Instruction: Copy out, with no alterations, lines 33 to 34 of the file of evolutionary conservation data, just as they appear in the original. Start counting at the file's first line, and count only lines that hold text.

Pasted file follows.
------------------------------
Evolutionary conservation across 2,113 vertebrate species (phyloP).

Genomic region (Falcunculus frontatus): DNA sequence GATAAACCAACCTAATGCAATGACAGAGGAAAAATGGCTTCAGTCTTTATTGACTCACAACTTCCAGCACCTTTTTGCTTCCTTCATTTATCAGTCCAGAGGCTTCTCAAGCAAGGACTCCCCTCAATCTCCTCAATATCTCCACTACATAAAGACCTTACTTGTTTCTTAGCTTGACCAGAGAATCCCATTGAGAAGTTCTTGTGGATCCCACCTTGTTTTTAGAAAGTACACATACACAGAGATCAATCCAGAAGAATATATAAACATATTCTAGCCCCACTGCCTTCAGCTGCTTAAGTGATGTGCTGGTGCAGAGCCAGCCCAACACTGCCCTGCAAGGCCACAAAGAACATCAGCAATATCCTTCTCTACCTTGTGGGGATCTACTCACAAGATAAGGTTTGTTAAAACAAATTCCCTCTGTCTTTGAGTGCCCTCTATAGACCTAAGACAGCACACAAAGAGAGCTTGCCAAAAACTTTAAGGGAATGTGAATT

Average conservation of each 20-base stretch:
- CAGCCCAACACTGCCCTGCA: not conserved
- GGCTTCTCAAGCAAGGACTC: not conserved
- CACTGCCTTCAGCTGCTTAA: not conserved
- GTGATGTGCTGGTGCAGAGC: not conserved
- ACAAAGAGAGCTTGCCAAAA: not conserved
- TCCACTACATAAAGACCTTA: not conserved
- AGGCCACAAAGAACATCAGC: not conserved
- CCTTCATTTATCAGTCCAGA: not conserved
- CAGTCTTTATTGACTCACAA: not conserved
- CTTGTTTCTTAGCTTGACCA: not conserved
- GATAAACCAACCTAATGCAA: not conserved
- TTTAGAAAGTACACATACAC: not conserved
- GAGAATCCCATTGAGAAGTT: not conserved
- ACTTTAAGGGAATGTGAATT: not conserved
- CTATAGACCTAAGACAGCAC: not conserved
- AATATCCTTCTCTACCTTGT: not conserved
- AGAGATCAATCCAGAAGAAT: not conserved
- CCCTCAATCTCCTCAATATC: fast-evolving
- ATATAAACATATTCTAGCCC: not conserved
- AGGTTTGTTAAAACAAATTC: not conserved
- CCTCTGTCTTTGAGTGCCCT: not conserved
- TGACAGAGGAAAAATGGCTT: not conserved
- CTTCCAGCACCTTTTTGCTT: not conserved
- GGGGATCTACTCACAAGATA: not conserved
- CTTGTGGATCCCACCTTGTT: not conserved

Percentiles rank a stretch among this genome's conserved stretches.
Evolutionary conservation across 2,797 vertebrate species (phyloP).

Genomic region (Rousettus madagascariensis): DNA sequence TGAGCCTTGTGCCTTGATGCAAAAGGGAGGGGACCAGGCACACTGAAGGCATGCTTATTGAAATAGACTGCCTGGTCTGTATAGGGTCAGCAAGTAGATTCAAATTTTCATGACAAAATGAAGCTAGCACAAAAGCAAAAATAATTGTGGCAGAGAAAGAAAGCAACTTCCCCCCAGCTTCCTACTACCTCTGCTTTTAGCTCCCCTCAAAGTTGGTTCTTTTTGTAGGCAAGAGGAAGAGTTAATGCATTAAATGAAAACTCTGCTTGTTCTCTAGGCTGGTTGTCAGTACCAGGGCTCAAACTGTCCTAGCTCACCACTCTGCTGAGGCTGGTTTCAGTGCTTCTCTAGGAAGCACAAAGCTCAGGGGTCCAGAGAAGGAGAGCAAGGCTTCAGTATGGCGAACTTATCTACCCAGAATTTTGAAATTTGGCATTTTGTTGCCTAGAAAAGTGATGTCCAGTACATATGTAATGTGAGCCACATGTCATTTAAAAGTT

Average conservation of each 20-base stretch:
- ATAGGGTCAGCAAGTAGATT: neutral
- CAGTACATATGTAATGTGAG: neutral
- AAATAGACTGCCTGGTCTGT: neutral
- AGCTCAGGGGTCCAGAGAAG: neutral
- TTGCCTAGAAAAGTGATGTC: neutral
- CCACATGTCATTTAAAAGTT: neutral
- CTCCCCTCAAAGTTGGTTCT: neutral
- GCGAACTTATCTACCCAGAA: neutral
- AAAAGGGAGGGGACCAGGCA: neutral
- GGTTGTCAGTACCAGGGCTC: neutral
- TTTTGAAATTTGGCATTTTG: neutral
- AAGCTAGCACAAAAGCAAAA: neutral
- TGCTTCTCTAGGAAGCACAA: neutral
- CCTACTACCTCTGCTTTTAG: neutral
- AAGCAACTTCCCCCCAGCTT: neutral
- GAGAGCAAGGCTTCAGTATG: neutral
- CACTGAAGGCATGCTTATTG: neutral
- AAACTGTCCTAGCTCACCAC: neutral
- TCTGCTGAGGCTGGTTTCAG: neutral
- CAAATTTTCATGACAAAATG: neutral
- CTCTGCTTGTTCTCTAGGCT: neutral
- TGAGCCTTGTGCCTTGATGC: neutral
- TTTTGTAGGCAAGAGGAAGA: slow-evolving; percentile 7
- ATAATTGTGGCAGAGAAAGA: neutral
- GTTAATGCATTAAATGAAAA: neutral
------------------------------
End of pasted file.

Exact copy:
- ATAGGGTCAGCAAGTAGATT: neutral
- CAGTACATATGTAATGTGAG: neutral